One of the many common points in the histories and cultures of the world is the shared stories. Tales of great deluges, first cities, and immensely powerful deities tie together a familiar touch to us all. It is possible that such things were brought forward by the inheritors to help connect with masses in the inevitable conversion of the conquered people. The example of such a tale comes in the form of the breaking of a single people into many. Normally, this is told as a myth of the powers above confusing the languages and sending the people to the edges of the map.
A familiar telling of this comes in the Hebrew Bible. It is called the Tower of Babel and it has some significance to the history of the world that followed. I searched for the exact wording in Genesis 11:1-9 via Revised Standard Version in English from the website: http://www.biblegateway.com.
1 Now the whole earth had one language and the same words. 2 And as people migrated from the east, they found a plain in the land of Shinar and settled there. 3 And they said to one another, “Come, let us make bricks, and burn them thoroughly.” And they had brick for stone, and bitumen for mortar. 4 Then they said, “Come, let us build ourselves a city and a tower with its top in the heavens, and let us make a name for ourselves, lest we be dispersed over the face of the whole earth.” 5 And the LORD came down to see the city and the tower, which the children of man had built. 6 And the LORD said, “Behold, they are one people, and they have all one language, and this is only the beginning of what they will do. And nothing that they propose to do will now be impossible for them. 7 Come, let us go down and there confuse their language, so that they may not understand one another’s speech.” 8 So the LORD dispersed them from there over the face of all the earth, and they left off building the city. 9 Therefore its name was called Babel, because there the LORD confused[a] the language of all the earth. And from there the LORD dispersed them over the face of all the earth.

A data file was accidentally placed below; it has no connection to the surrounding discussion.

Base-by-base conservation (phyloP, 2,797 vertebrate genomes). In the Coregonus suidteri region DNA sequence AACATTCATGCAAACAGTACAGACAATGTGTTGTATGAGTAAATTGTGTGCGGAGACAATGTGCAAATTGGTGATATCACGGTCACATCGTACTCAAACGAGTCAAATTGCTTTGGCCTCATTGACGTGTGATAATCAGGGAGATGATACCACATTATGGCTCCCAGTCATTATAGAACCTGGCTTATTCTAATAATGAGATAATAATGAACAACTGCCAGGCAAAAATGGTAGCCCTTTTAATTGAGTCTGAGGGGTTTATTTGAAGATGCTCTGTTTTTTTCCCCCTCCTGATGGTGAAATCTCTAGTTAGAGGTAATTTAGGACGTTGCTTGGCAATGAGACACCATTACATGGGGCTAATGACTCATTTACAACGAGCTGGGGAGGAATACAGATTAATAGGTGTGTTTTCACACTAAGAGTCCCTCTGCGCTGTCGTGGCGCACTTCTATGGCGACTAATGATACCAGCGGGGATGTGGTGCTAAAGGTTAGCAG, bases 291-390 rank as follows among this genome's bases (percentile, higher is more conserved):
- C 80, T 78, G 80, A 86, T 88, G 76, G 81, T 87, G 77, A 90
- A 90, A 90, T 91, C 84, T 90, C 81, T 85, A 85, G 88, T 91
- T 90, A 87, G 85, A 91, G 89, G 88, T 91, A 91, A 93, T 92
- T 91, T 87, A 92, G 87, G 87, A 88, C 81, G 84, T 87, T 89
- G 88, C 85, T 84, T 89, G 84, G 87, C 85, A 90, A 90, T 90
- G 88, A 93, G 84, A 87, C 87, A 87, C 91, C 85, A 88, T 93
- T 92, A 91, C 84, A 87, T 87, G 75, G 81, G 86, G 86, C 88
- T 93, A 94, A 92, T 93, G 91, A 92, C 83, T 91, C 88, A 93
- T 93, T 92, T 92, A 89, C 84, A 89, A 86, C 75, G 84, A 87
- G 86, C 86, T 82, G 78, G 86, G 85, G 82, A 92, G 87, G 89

a. Genesis 11:9 Babel sounds like the Hebrew for confused
As a scholar of religious histories, this story intrigued me. First, it seems to be an editing error in Genesis. The chapter before it is about the genealogies from Adam to Noah and two of his sons. Chapter 11 starts with this passage in verses 1-9, and then verse ten begins with continued genealogies from Shem to Abram. However, with a bit of background work, I learned that some of the common problems with the version that we have of the Hebrew Bible are due to fact that scribes would make mistakes or try to fix mistakes from the last rewrite. Over time, the mistakes would not be recognized as such and remain. It is also clear that the Hebrew Bible version in our time survived from the Exile period.
So it seems out of context for the words around it. With that thought, I looked solely at this tale and began to ask myself what the purpose of this tale is. According to most explanations of this and some of the other similar stories where the deities confuse the language and break up the unity of the people, it is described as a moment when the hubris of people attempting to place themselves on the same level as the deities or it is a moment when the deities fear the people remaining united.
In the Greek myths, Zeus is always searching for a way to keep the people dependent on the gods so they don’t become obsolete. His act of breaking up the languages comes as he realizes that he cannot be the ruler of Earth. He passes this to a mortal king and breaks up the languages to confuse them. Josephus, first century CE Jewish historian, describes the tale as a moment of hubris when the people of Shinar under the rule of Nimrod defy God and build a tower. His reading a lot more into the Chapter 10 under the Priestly tradition as verse 6 refers to Nimrod ruling over Babel. As Nimrod is a descendant of Ham also known as the cursed Canaan, Josephus makes the connection to support doctrine of the cursed line defying God.
Now, one theory is that this story is just an example of etiology. It is meant to apply a particular cause to an event which, in this tale, is blamed on the deities. I tend to agree with this tendency of the primitive cultures that did not have much in the way of science to explain the world around them. It is also helps support some of the stories that come with the culture especially for the ones that claim to be the source culture from which all others spring.
So, this leads me to a question still dangling before me like a carrot. If it was the plan of God or the gods to keep man from rising above their place in the universe because we are a threat, is this the reason that the religions that are based on these old stories continue to battle against a common form of communication that speaks with a universal language? This universal language is science and it does not remain confined to the need for shared languages. It is understood no matter the culture or language group.